Honda has become the latest manufacturer to confirm that it is actively developing an electric-powered motorcycle and could have it on sale in some parts of the world as early as mid-2010. The zero-emissions bike program, which Honda Motor Company CEO Takeo Fukui touched upon in his annual year-end speech last month, will likely see the first models be launched in Asia and South America where travel distances are frequently shorter and commuters already are more inclined to favor two-wheel transport. While the project is already well along, Honda has not released any specific details about the actual components that will be used. However, Lithium-ion batteries are almost certain to be part of the techno equation. No formal word on the kind of performance and projected range of this new EV cycle either, but speculation tends to focus on acceleration numbers typical of a 50cc gasoline-engine bike and at least a 30-mile charge-to-recharge interval. Yamaha and Kawasaki also have announced plans to launch their own electric-powered bikes in roughly the same time window.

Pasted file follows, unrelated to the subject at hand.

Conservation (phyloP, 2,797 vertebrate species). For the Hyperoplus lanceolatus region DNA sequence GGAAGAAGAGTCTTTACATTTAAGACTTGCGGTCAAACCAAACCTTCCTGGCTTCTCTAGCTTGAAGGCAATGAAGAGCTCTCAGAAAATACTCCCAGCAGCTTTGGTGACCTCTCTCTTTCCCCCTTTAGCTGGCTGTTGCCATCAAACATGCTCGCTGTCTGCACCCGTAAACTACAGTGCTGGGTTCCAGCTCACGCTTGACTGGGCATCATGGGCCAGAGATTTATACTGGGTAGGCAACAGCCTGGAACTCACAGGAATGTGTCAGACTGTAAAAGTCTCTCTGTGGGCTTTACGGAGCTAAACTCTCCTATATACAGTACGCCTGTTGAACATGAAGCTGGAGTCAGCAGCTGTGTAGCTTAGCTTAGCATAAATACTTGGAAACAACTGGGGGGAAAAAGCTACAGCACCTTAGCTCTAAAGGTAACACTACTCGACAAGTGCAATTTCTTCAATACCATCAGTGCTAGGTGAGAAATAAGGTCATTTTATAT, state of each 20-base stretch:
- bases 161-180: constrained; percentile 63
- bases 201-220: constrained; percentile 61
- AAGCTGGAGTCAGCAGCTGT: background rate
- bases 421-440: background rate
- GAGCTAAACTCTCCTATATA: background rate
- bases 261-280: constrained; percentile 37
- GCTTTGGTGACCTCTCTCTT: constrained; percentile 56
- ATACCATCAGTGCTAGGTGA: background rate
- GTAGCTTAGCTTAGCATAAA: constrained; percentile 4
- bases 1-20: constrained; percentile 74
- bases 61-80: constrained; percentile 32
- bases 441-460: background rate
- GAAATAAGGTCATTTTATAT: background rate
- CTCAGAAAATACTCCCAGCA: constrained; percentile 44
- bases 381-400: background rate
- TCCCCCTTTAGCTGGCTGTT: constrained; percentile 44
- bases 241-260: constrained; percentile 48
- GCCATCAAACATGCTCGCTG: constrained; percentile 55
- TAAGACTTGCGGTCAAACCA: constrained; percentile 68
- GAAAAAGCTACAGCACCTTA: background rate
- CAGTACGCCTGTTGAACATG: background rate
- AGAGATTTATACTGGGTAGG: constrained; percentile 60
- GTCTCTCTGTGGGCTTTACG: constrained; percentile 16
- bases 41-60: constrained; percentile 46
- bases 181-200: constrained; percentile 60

Those unwilling to wait for any of these Japanese offerings can look to a U.S. boutique maker, Brammo Motorsports of Ashland, Oregon. In late 2008, Brammo began selling its own slick-looking electric bike called the Enertia. Priced in the $12,000-$15,000 range, the Enertia uses advanced Lithium-Phosphate batteries that can be recharged in 2-3 hours, deliver a 35-45-mile range, and give the bike a top speed in excess of 50 mph.